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Reply-To: "Kevin Aylward"
From: "Kevin Aylward"
References: <email@example.com> <firstname.lastname@example.org>
Subject: Re: Op-amp virtual earth not 0V
X-Newsreader: Microsoft Outlook Express 6.00.2800.1106
Date: Tue, 17 Sep 2002 11:16:01 +0100
NNTP-Posting-Date: Tue, 17 Sep 2002 11:16:04 BST
wrote in message news:email@example.com...
> "Nghia" a écrit dans le message news:
> > Hi all,
> > I've just done an experiment with an unknown op-amp where we put in
> > triangle wave (1 volt) at 100Hz into an inverting voltage gain
> > gain of -10. The op-amp saturates at +-15V.
> > Now when observing the virtual earth point I noticed that its not
> > but a square wave of very low amplitude, also at 100Hz. Can't
> > how much was zoomed in so can't remember the exact value.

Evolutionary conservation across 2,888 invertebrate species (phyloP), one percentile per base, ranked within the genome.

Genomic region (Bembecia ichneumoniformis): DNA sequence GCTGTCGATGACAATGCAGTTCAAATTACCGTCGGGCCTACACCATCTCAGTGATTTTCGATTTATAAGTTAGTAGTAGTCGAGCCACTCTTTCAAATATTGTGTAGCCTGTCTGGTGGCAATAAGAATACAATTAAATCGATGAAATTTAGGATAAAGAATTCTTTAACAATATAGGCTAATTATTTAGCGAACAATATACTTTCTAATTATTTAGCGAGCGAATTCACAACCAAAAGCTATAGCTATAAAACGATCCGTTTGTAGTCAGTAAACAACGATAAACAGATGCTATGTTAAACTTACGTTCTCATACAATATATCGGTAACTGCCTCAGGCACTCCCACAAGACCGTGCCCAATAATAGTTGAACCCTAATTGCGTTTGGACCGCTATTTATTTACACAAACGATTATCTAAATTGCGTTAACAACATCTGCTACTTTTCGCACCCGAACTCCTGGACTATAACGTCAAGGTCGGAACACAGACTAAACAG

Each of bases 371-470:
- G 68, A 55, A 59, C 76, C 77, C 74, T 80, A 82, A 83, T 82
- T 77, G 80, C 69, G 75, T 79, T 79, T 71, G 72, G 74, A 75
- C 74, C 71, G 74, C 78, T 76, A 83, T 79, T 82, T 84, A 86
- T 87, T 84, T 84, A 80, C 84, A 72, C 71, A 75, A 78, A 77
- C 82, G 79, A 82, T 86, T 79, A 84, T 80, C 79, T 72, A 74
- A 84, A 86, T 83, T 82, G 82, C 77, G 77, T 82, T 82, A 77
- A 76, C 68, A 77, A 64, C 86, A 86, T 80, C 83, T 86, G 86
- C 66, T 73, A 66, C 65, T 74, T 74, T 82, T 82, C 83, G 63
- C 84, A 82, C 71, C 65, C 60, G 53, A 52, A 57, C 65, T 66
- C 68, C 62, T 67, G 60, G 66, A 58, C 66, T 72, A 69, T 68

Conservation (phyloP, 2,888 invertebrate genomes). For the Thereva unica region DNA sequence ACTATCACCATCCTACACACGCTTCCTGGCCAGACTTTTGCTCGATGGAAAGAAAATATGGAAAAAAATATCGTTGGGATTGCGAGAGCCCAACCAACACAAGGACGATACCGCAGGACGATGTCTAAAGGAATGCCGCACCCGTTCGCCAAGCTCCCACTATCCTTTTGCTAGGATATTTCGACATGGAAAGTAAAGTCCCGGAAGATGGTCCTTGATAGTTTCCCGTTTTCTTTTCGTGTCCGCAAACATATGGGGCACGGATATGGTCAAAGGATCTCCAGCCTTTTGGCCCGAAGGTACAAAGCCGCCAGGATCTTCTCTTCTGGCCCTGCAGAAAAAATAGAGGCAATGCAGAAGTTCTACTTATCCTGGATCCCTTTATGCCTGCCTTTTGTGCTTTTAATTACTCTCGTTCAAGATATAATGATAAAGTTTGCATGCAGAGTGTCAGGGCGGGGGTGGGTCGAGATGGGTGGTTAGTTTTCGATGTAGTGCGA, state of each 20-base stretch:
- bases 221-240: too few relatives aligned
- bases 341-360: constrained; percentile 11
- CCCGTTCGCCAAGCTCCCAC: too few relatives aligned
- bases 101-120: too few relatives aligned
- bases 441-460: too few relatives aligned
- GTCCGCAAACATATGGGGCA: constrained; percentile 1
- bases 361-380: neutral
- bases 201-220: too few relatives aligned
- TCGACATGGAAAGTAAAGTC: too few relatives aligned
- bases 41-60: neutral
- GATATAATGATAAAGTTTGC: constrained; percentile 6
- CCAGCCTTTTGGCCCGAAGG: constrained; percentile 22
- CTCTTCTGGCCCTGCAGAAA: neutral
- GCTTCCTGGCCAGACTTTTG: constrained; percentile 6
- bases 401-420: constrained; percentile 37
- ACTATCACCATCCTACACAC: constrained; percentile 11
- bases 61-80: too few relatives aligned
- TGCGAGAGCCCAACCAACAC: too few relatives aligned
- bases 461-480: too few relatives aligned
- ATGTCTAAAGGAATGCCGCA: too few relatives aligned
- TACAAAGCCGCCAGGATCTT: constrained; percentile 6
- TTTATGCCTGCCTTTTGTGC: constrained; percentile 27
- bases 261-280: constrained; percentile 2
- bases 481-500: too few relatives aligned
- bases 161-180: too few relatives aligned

> > I've searched everywhere on the web and haven't found anything that
> > could help me explained this. Why isn't it zero volts?
> Because opamps are not perfects.
> At frequencies above a few Hz (or 10s Hz, more for some high speed
> opamps behave like integrators (gain rolling off 6db/octave).
> Hence the differential input voltage (the one you observe at the
> ground node in an inverter scheme) has to be the derivative of the
> voltage divided by the opamp gain.
This might be a bit misleading. It depends on what you mean by its gain.
If the gain is taken to be what it really is, i.e. A(s), then dividing
by the gain automatically accounts for the derivative bit.
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